NBA

More than a name: A look back at World B. Free’s brilliant career

Though certainly remembered more for his phenomenal name than his play on the court, World B. Free was one of the NBA’s most prolific scorers in the late 1970s and on into the early ‘80s.

A gold chain hanging around his neck, and sharp sideburns streaking down the side of his face, Free–and the trademark jumper he launched from behind his head–was a joy to watch, and nearly impossible to stop once he got going. He finished his career with a scoring average of 20.3 points per game, but during his peak, from 1978 until 1986, he averaged 24.7 points a night, and finished in the top 15 in scoring in each of those eight seasons.

Early in his career, Free played an important role off the bench for some great Philadelphia 76er teams–including the 1976-77 team which went to the Finals. His two finest seasons from a personal standpoint, however, came while he was playing down in San Diego with the Clippers (before they moved) from 1978-80.

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In 1978-79, he made his only appearance on an All-NBA team, as he was named to the All-NBA Second Team along with Phil Ford, Walter Davis, Bob Dandridge, and Kareem Abdul-Jabbar. His 28.8 points per game that season put him second in the league behind “The Iceman” George Gervin.

The next year, he made his first and only trip to the All-Star Game, scoring 14 points and handing out 5 assists as the Western Conference lost in overtime. He managed to raise his scoring to an incredible 30.2 points a night that year, but once again came in just behind Gervin in the race for the scoring title.

His single game career high of 49 points was a feat he accomplished twice, and he ended his career with 16 40-point games, good for 48th most all-time. He currently sits 68th on the all-time scoring list, with 17,955 points.

With his run-and-gun style, contagious personality, and a sweet nickname (Prince of Mid-Air), Free certainly would have been a #BasketballTwitter hero if he played today. With his sharp perimeter shot, he also could have been an even more deadly scorer if he played in such a three-point happy era, but alas.

In honor of his 63rd birthday today let’s take a look back at some great moments–both on and off the court–from Free’s career.

Mix In My Mind: World B. Free x James Brown’s “Get Up Offa That Thing”

Why Free changed his name from Lloyd to World:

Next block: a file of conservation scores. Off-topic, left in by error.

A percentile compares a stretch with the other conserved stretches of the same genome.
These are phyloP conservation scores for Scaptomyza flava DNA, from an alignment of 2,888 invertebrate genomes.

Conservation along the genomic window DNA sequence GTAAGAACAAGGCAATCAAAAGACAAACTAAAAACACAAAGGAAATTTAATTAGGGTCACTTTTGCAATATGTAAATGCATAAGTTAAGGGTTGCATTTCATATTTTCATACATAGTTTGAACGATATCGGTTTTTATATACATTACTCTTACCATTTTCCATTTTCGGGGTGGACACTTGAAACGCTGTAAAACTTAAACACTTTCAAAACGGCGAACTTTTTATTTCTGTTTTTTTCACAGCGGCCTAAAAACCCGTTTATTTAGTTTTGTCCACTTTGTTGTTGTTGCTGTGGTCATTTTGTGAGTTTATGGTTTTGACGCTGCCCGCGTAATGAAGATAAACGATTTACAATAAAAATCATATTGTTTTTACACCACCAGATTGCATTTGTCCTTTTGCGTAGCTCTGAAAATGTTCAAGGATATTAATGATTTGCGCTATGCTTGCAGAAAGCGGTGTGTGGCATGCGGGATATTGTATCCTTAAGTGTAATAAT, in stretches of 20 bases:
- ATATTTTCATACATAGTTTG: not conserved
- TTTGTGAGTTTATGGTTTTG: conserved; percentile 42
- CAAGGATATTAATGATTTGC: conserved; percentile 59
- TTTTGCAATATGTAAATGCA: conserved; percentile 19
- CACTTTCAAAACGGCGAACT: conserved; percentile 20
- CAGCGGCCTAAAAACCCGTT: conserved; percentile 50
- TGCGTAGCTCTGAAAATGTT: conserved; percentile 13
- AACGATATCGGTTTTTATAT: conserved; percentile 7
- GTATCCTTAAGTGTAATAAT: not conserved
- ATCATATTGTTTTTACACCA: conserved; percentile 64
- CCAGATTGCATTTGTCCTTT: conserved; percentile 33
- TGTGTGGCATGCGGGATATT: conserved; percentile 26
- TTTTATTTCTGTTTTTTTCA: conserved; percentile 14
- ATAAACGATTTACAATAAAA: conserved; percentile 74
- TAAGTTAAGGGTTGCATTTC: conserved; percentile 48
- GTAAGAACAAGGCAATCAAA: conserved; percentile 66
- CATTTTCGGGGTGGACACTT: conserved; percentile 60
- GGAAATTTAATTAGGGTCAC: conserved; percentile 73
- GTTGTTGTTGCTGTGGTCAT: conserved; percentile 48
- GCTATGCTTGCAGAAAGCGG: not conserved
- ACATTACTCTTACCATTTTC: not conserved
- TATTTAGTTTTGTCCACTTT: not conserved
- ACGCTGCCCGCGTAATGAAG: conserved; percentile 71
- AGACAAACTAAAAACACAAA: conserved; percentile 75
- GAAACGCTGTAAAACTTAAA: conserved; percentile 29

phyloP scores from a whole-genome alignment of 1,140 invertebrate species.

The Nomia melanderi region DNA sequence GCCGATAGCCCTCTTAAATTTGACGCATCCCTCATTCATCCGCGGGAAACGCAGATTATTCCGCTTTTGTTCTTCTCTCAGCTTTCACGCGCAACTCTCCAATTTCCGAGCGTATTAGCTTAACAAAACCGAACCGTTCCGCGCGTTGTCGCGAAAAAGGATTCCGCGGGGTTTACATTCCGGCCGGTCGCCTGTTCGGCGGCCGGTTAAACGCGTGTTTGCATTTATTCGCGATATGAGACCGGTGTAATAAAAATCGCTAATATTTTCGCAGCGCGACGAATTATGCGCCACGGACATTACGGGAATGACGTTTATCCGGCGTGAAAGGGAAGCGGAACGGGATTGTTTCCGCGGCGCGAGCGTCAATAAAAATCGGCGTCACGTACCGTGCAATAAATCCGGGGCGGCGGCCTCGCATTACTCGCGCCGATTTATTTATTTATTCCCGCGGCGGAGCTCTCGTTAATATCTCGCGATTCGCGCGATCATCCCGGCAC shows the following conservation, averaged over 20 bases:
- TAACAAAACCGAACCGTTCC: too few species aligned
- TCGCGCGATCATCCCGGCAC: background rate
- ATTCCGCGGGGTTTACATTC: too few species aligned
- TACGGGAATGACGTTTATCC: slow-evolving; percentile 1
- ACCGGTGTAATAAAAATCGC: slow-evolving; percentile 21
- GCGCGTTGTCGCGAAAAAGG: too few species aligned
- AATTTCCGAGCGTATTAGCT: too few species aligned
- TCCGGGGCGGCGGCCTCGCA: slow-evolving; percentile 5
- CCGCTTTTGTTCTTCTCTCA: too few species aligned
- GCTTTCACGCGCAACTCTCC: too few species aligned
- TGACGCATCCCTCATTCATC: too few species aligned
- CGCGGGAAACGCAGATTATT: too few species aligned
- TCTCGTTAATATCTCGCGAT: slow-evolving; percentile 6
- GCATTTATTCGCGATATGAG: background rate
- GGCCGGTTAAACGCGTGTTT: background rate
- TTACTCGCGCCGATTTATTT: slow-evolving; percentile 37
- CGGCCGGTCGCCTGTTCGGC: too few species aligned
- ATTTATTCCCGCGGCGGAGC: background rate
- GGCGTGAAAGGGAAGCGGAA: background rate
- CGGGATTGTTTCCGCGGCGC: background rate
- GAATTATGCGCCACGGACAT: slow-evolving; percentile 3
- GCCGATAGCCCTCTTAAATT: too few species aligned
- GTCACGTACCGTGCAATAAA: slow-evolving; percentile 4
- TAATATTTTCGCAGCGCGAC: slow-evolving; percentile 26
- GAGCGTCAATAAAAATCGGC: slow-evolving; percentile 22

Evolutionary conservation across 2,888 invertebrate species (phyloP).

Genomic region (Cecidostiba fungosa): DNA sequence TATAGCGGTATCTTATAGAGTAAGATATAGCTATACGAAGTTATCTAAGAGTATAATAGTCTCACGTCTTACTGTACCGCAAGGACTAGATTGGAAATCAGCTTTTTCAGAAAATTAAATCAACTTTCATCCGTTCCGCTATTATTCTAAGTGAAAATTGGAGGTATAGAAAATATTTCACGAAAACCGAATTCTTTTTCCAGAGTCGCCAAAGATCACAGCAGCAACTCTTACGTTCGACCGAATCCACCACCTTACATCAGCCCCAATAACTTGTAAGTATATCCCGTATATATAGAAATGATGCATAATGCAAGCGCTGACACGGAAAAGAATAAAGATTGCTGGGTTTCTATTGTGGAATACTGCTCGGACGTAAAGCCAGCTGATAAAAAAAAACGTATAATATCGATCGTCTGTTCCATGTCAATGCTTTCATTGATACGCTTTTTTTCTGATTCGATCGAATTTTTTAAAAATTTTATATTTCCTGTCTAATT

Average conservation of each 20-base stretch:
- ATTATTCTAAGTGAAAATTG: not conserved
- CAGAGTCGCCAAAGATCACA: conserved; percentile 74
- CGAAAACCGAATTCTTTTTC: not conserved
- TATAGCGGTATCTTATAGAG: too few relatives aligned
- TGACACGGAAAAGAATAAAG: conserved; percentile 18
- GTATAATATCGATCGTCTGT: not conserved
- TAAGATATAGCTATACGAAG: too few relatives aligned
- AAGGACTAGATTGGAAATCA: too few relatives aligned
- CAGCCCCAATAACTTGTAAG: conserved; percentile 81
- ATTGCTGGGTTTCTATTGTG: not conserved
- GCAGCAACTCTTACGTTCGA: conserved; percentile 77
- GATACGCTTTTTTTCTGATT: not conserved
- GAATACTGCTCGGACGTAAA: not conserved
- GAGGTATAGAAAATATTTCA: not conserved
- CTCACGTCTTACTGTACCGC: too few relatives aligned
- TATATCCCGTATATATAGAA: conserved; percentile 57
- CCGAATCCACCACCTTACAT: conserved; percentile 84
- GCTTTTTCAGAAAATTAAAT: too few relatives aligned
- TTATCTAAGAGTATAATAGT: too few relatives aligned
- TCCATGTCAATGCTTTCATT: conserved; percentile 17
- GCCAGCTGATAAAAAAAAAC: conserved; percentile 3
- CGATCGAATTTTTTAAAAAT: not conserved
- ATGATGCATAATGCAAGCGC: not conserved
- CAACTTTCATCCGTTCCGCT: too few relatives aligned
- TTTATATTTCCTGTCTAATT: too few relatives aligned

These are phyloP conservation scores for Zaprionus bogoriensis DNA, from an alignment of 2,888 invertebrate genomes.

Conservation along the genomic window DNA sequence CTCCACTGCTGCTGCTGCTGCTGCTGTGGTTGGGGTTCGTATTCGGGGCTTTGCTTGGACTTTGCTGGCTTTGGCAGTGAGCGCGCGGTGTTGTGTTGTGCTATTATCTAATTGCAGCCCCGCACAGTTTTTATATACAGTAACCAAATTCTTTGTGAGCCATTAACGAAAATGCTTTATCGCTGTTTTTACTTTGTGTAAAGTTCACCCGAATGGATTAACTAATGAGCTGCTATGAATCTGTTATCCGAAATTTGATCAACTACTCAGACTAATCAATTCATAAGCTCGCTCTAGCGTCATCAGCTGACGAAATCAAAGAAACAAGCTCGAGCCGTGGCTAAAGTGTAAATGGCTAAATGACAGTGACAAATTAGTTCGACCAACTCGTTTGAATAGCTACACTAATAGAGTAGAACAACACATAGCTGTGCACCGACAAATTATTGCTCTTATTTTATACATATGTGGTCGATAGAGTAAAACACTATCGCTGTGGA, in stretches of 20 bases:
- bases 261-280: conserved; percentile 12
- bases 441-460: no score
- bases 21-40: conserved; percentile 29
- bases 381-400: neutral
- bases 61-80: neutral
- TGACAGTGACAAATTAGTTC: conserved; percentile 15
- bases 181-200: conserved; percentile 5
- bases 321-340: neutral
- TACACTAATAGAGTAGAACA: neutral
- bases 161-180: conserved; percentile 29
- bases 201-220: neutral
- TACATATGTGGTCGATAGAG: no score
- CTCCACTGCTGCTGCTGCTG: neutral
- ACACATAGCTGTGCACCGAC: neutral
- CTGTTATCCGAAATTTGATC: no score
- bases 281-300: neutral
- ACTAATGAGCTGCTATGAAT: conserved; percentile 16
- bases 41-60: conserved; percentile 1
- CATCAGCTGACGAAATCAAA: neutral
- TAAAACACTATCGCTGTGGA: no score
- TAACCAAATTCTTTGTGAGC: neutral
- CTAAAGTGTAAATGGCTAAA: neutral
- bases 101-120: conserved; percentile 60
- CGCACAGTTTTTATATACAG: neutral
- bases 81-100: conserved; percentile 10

“I decided to do it when I was with the Golden State Warriors (1981-82 season). At first, the NBA and people thought it was a “self proclaimed” name. That name was given to me from the streets of Brooklyn, in the Brownsville section, for being one of the talents from there they thought might have a chance to make it in the NBA.”

He once bet Daryl Dawkins $100 to drink a container of spicy Chinese mustard:

Free had some skills on the mic:

Sugarhill Gang’s “Rapper’s Delight”, the first commercially successful rap song, didn’t come out until 1979, but according to longtime Clippers broadcaster Ralph Lawler, Free was spitting some rhymes a year earlier.

“I had never heard of Rap music in 1978. I’d certainly never listened to it. That all changed at a Clipper Christmas party at Coach Shue’s home in December of 1978. There was a microphone and small stage set up in the backyard. It was not long before Free was introducing us to his brand of rap.”

Free helped saved basketball in Cleveland:

“I remember when I was first traded from the Golden State Warriors to the Cleveland Cavaliers, they had like 1,500 people, fans, at the Richfield Coliseum [for games] because the franchise was in turmoil. And they were getting ready to sell the franchise to some other city, and I was a big part of helping them keep basketball alive in the city of Cleveland. I was one of the guys who was a big part of that, and that’s always stuck with me. It’s also probably one of the longer tenured teams I’ve stayed with in my career.”

“Then when we made the playoffs that year [1984-85] with George Karl [as coach], then the fans started to turn out. It was unbelievable. It went from 1,500 to sellout crowds with the playoff appearance that year. It brought basketball back to Cleveland.”

“So when they won it, I felt a part of that. Even though I had nothing to do with them winning the championship [this season], I feel like I played a big part in keeping the team in the city.”

Oh, and by the way he trusts the process:

“Sam Hinkie put this franchise in a good position with what he did.”